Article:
All three incumbents mentioned transportation as one of their top priorities—and the issue, particularly in regard to Sound Transit’s troubled light rail project, dominated the mayor’s race as well.

Conlin is a strong supporter of light rail but tepid on Sound Transit’s current 14-mile plan that would go from downtown to just shy of the airport. He wants light rail to go as far north as Northgate and thinks it may be necessary to go back to the voters in order to get the funding to build a workable system.

Clearly this is a plan that “light-rail-or-die” Nickels could sign onto. But surprisingly, Conlin claimed that “kill-light-rail-now” Sidran is also open to his ideas. After the primary election, Sidran and Conlin had an extensive conversation about light rail. “We were not that far apart,” said Conlin. “His views on [light rail] were a little different than how he was using it politically.”

Drago, who has a strong ties to the downtown business community, has been a light-rail backer, but is clearly wavering as key business constituencies raise doubts about the latest plan. “As Sound Transit unravels, [the city council] has not been on the same page,” she frankly admitted. “We need to take the time to find out where the common ground is among us on light rail and monorail.” Drago sees power in unity. “Let’s see if we can’t come together with a City Council position on transportation. The two mayoral candidates have laid down their positions.”

Licata, who was the council’s lonely light rail opponent four years ago, also hopes to forge a common agenda—making life more difficult for Sound Transit. “The city council needs to figure out where it is on light rail,” he said. “One of the first issues we need to wrestle with is the transfer of the [downtown bus tunnel to Sound Transit for light rail].” Licata wants the city council to ask the federal government to demand an Environmental Impact Statement from Sound Transit before the tunnel is turned over. “It’s critical to the economic welfare of the city,” he claimed.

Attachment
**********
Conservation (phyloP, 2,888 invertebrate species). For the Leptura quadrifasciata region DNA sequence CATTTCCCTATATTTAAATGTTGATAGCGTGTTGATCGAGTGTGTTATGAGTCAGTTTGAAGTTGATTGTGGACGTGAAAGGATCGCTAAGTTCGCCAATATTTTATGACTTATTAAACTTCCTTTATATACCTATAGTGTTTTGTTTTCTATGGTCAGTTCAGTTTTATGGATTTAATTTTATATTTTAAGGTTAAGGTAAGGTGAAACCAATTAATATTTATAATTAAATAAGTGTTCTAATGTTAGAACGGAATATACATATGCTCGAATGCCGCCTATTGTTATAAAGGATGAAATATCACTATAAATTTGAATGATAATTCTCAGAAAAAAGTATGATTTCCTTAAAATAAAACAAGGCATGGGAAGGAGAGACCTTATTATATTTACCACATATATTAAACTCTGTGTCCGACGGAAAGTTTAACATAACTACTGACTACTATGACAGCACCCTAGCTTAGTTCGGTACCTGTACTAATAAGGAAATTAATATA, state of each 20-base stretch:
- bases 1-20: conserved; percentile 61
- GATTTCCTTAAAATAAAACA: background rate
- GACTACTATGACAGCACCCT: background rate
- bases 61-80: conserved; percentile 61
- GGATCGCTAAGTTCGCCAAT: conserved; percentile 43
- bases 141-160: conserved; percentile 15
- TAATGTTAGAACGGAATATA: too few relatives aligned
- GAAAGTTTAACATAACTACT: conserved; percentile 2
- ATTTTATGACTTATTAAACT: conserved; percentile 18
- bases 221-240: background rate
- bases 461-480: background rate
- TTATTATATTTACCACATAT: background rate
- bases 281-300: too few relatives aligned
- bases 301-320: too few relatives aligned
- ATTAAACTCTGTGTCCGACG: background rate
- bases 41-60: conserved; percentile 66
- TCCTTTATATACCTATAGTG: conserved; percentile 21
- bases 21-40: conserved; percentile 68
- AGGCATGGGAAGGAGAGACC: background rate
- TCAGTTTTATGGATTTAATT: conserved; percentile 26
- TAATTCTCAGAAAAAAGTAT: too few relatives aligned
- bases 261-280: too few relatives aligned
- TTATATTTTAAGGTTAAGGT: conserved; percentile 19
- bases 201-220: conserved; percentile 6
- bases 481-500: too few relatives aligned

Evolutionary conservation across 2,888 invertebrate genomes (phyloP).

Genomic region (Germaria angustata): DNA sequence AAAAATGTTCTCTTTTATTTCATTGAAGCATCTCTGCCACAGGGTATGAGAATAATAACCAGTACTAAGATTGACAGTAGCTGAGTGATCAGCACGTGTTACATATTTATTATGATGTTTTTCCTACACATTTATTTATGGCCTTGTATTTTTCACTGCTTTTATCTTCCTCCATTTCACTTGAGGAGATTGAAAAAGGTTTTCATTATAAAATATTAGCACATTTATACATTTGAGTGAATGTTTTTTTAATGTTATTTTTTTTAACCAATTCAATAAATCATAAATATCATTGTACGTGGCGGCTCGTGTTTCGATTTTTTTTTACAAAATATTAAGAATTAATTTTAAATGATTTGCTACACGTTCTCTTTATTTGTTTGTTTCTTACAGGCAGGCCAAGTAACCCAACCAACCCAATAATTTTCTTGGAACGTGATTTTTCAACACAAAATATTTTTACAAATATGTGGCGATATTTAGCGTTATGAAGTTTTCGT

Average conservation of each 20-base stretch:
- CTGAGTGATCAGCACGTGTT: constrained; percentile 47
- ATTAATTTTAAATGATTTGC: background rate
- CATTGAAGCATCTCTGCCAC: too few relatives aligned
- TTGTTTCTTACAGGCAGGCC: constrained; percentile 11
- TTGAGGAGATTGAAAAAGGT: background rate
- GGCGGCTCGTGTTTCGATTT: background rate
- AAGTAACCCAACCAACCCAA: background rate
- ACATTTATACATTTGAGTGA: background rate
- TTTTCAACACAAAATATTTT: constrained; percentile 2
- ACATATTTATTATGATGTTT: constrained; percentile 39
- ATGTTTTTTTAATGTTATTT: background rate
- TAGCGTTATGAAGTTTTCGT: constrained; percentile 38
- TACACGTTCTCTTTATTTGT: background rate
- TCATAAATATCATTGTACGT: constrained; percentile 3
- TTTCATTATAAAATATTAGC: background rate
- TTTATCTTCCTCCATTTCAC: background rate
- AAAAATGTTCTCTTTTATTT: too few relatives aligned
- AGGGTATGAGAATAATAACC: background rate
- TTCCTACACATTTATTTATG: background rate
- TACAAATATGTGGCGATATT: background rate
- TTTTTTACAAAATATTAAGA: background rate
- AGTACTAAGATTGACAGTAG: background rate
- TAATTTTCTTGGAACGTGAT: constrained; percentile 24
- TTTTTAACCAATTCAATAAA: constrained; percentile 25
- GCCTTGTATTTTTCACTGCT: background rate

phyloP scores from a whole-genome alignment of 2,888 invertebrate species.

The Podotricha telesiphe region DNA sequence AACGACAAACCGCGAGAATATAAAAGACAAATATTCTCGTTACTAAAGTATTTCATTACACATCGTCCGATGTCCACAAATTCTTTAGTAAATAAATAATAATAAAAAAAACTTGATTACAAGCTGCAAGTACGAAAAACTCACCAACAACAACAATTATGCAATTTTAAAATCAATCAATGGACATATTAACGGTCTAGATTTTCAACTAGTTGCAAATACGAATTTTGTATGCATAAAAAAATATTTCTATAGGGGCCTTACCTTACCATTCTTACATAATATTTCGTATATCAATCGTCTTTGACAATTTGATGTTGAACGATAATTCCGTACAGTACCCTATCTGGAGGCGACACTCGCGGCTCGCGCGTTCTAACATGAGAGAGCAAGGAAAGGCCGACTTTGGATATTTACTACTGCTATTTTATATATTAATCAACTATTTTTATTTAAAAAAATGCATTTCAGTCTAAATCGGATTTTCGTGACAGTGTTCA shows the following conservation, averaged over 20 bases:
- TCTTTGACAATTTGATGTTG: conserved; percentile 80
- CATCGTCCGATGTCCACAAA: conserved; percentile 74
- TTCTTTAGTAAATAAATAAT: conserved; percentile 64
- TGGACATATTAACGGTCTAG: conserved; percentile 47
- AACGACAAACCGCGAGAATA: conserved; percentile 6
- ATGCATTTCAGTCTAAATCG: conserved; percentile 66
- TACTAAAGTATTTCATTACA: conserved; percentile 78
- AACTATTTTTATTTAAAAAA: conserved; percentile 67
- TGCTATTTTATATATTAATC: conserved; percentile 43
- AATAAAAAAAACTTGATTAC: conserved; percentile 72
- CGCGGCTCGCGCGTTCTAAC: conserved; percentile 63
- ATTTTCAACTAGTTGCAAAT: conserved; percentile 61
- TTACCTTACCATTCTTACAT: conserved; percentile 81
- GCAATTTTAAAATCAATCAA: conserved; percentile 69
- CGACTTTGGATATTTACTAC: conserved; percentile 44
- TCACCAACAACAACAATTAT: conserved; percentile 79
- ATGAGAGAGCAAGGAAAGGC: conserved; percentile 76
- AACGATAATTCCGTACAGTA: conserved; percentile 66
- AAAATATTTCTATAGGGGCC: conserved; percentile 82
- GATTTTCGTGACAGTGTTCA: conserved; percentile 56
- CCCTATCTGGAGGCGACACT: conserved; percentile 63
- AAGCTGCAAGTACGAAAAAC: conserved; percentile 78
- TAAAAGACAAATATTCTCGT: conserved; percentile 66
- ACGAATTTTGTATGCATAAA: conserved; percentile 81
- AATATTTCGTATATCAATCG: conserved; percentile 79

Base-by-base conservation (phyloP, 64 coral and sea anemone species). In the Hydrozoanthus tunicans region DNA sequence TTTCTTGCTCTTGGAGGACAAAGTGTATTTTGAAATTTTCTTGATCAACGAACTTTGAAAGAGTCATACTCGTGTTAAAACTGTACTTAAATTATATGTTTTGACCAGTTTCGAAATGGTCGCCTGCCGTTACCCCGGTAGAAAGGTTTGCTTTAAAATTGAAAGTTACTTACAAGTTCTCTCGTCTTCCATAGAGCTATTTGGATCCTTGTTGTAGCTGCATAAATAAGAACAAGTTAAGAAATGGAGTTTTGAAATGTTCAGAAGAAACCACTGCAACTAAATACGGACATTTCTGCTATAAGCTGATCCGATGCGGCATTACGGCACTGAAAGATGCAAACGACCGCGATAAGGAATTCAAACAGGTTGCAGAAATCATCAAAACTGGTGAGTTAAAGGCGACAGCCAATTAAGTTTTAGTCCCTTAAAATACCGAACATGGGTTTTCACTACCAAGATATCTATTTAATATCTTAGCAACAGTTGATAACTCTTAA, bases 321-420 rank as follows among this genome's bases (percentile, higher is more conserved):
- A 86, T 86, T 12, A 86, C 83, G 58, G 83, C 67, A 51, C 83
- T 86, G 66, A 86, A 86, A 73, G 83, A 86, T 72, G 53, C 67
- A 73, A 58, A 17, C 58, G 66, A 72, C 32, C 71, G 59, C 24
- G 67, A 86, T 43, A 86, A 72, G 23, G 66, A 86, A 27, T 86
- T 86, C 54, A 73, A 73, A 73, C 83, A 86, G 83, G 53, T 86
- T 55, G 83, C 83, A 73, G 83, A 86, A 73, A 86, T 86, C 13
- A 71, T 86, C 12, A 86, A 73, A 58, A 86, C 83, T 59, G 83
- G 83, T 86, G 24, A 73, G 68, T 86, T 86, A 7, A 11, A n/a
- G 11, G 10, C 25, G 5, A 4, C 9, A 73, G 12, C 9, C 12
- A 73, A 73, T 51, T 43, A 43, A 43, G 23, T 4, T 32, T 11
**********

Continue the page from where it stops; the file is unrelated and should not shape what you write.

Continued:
From this range of views on a single subject, light rail, one can see the challenge ahead for the city council. Their seniority and knowledge give them a great advantage in the battle for power at City Hall. But if they cannot forge a common position, all their smarts and experience won’t mean a thing. After all, there will only be one mayor, and he only has to ask himself what his agenda is going to be.



Tabulations based on election night totals.

Absentee ballots may change outcomes.

Initiative 747 (more tax cuts)

*Yes 549,199 (59.16%)

No 379,125 (40.84 %)

Initiative 773 (tax smoking, fund insurance)

*Yes 600,506 (64.72%)

No 327,384 (35.28%)

Initiative 775 (home health care changes)

*Yes 580,584 (63.86%)

No 328,514 (36.14%)

King County Charter Amendment No. 1 (megachurch crusade)

*Yes 129,427 (59.33%)

No 88,710 (40.67%)

King County Proposition No. 1 (Medic One funding)

*Yes 183,529 (80,37%)

No 44,831 (19.63%)

King County Executive

*Ron Sims (D) 139,168 (62.00 %)

Santos Contreras (R) 75,402 (33.59)%

King County Council, Dist. 1

*Carolyn Edmonds (D) 11,272 (62.32%) Ed Sterner (R) 6,816 (37.68 %)

King County Council, Dist. 3

*Kathy Lambert (R) 9,051 (63.27 %)

Kristy Sullivan (D) 5,255 (36.73 %)

King County Council, Dist. 13

*Julia Patterson (D) 8,673 (58.96 %)

Pam Roach (R) 6,037 (41.04 %)

Port of Seattle, Dist. 1

Lawrence Molloy 80,743 (50.05%)

Jack Block 80,589 (49.95%)

Port of Seattle, Dist. 3

*Paige Miller 106,028 (63.16 %)

Richard Pope 61,843 (36.84%)

Port of Seattle, Dist. 4

*Pat Davis 87,078 (55.51%)

Christopher Cain 69,796 (44.49%)

Seattle Mayor

Greg Nickels 48,612 (53.83%)

Mark Sidran 41,698 (46.17%)

Seattle City Attorney

*Tom Carr 43,748 (60.20%)

Edsonya Charles 28,929 (39.80%)

Seattle City Council, Pos. 2

*Richard Conlin 42,605 (60.36%)

Michael Preston 27,977 (39.64%)

Seattle City Council, Pos. 4

*Jan Drago 42,659 (57.38%)

Curt Firestone 31,690 (42.62%)

Seattle City Council, Pos. 6

*Nick Licata 54,541 (76.92%)

Peter Olive 16,362 (23.08%)

Seattle City Council, Pos. 8

Richard McIver 36,246 (52.25%)

Grant Cogswell 33,128 (47.75%)

Seattle School Board, Dist. 4

*Dick Lilly 34,672 (55.34%)

Pat Griffith 27,984 (44.66%)

Seattle School Board, Dist. 5

*Mary Bass 37,416 (60.23%)

Juan Cotto 24,701 (39.77%)

Seattle School Board, Dist. 7

*Jan Kumasaka 45,615 (71.97%)

Garry Breitstein 17,763 (28.03%)

*= Likely winner